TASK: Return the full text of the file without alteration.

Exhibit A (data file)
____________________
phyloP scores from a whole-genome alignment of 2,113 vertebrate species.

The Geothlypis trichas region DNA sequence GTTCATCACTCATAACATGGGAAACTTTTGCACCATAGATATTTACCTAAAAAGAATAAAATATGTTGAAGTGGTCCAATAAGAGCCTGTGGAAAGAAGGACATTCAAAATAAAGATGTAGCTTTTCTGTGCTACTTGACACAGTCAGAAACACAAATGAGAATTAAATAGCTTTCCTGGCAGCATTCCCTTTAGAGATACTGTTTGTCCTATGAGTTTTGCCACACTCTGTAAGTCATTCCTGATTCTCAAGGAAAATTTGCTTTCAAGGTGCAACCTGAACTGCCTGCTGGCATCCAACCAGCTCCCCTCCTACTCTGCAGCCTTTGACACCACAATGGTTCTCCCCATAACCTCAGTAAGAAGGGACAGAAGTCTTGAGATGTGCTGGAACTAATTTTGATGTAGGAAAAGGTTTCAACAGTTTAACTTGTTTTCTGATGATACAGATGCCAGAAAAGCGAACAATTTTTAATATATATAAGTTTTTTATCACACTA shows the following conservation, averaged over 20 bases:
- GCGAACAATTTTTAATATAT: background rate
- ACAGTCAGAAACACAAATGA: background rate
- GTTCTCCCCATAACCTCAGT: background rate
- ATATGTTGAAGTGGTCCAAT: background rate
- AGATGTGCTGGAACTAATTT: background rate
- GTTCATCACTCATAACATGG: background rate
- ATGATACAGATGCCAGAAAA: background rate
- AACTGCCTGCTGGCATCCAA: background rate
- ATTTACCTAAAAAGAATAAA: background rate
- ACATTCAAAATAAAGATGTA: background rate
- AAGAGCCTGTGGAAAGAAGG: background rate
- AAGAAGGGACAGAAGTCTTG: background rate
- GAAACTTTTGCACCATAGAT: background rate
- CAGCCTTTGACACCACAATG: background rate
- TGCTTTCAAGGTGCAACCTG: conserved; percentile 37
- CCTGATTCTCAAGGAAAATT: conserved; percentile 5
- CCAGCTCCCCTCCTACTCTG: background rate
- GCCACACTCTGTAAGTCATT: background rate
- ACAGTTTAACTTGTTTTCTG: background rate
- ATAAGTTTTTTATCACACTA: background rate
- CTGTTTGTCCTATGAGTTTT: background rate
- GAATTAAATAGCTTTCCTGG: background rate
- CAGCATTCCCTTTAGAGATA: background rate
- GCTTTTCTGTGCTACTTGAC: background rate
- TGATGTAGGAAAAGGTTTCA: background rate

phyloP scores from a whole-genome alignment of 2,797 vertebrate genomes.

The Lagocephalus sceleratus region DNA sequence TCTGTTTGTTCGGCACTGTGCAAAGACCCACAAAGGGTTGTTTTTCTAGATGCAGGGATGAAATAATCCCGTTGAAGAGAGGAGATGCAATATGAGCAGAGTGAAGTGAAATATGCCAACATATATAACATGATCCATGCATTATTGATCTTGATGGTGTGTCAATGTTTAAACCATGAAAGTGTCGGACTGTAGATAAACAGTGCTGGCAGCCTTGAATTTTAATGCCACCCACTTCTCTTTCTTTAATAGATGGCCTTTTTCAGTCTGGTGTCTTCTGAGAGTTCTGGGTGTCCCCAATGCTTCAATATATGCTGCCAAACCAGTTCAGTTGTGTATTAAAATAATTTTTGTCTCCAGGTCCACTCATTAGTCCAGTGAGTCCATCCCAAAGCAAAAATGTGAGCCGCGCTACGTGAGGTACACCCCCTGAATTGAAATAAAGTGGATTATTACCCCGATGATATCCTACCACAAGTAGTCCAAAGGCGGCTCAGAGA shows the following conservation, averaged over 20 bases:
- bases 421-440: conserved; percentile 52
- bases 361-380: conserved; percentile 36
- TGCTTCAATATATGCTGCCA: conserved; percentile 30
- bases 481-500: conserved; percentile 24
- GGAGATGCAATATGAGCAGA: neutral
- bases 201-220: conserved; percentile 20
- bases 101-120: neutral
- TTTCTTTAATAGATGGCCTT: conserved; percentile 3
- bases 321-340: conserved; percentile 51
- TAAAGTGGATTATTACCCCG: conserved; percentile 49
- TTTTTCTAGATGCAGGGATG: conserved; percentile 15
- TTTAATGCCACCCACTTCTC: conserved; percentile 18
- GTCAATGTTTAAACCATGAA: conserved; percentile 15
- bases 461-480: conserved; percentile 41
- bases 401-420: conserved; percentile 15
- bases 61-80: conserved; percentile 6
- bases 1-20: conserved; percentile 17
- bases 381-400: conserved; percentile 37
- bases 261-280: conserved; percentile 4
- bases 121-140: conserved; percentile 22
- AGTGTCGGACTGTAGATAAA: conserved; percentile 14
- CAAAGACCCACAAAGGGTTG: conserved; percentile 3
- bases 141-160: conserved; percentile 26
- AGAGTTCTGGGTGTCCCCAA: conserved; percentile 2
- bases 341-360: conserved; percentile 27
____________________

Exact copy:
phyloP scores from a whole-genome alignment of 2,113 vertebrate species.

The Geothlypis trichas region DNA sequence GTTCATCACTCATAACATGGGAAACTTTTGCACCATAGATATTTACCTAAAAAGAATAAAATATGTTGAAGTGGTCCAATAAGAGCCTGTGGAAAGAAGGACATTCAAAATAAAGATGTAGCTTTTCTGTGCTACTTGACACAGTCAGAAACACAAATGAGAATTAAATAGCTTTCCTGGCAGCATTCCCTTTAGAGATACTGTTTGTCCTATGAGTTTTGCCACACTCTGTAAGTCATTCCTGATTCTCAAGGAAAATTTGCTTTCAAGGTGCAACCTGAACTGCCTGCTGGCATCCAACCAGCTCCCCTCCTACTCTGCAGCCTTTGACACCACAATGGTTCTCCCCATAACCTCAGTAAGAAGGGACAGAAGTCTTGAGATGTGCTGGAACTAATTTTGATGTAGGAAAAGGTTTCAACAGTTTAACTTGTTTTCTGATGATACAGATGCCAGAAAAGCGAACAATTTTTAATATATATAAGTTTTTTATCACACTA shows the following conservation, averaged over 20 bases:
- GCGAACAATTTTTAATATAT: background rate
- ACAGTCAGAAACACAAATGA: background rate
- GTTCTCCCCATAACCTCAGT: background rate
- ATATGTTGAAGTGGTCCAAT: background rate
- AGATGTGCTGGAACTAATTT: background rate
- GTTCATCACTCATAACATGG: background rate
- ATGATACAGATGCCAGAAAA: background rate
- AACTGCCTGCTGGCATCCAA: background rate
- ATTTACCTAAAAAGAATAAA: background rate
- ACATTCAAAATAAAGATGTA: background rate
- AAGAGCCTGTGGAAAGAAGG: background rate
- AAGAAGGGACAGAAGTCTTG: background rate
- GAAACTTTTGCACCATAGAT: background rate
- CAGCCTTTGACACCACAATG: background rate
- TGCTTTCAAGGTGCAACCTG: conserved; percentile 37
- CCTGATTCTCAAGGAAAATT: conserved; percentile 5
- CCAGCTCCCCTCCTACTCTG: background rate
- GCCACACTCTGTAAGTCATT: background rate
- ACAGTTTAACTTGTTTTCTG: background rate
- ATAAGTTTTTTATCACACTA: background rate
- CTGTTTGTCCTATGAGTTTT: background rate
- GAATTAAATAGCTTTCCTGG: background rate
- CAGCATTCCCTTTAGAGATA: background rate
- GCTTTTCTGTGCTACTTGAC: background rate
- TGATGTAGGAAAAGGTTTCA: background rate

phyloP scores from a whole-genome alignment of 2,797 vertebrate genomes.

The Lagocephalus sceleratus region DNA sequence TCTGTTTGTTCGGCACTGTGCAAAGACCCACAAAGGGTTGTTTTTCTAGATGCAGGGATGAAATAATCCCGTTGAAGAGAGGAGATGCAATATGAGCAGAGTGAAGTGAAATATGCCAACATATATAACATGATCCATGCATTATTGATCTTGATGGTGTGTCAATGTTTAAACCATGAAAGTGTCGGACTGTAGATAAACAGTGCTGGCAGCCTTGAATTTTAATGCCACCCACTTCTCTTTCTTTAATAGATGGCCTTTTTCAGTCTGGTGTCTTCTGAGAGTTCTGGGTGTCCCCAATGCTTCAATATATGCTGCCAAACCAGTTCAGTTGTGTATTAAAATAATTTTTGTCTCCAGGTCCACTCATTAGTCCAGTGAGTCCATCCCAAAGCAAAAATGTGAGCCGCGCTACGTGAGGTACACCCCCTGAATTGAAATAAAGTGGATTATTACCCCGATGATATCCTACCACAAGTAGTCCAAAGGCGGCTCAGAGA shows the following conservation, averaged over 20 bases:
- bases 421-440: conserved; percentile 52
- bases 361-380: conserved; percentile 36
- TGCTTCAATATATGCTGCCA: conserved; percentile 30
- bases 481-500: conserved; percentile 24
- GGAGATGCAATATGAGCAGA: neutral
- bases 201-220: conserved; percentile 20
- bases 101-120: neutral
- TTTCTTTAATAGATGGCCTT: conserved; percentile 3
- bases 321-340: conserved; percentile 51
- TAAAGTGGATTATTACCCCG: conserved; percentile 49
- TTTTTCTAGATGCAGGGATG: conserved; percentile 15
- TTTAATGCCACCCACTTCTC: conserved; percentile 18
- GTCAATGTTTAAACCATGAA: conserved; percentile 15
- bases 461-480: conserved; percentile 41
- bases 401-420: conserved; percentile 15
- bases 61-80: conserved; percentile 6
- bases 1-20: conserved; percentile 17
- bases 381-400: conserved; percentile 37
- bases 261-280: conserved; percentile 4
- bases 121-140: conserved; percentile 22
- AGTGTCGGACTGTAGATAAA: conserved; percentile 14
- CAAAGACCCACAAAGGGTTG: conserved; percentile 3
- bases 141-160: conserved; percentile 26
- AGAGTTCTGGGTGTCCCCAA: conserved; percentile 2
- bases 341-360: conserved; percentile 27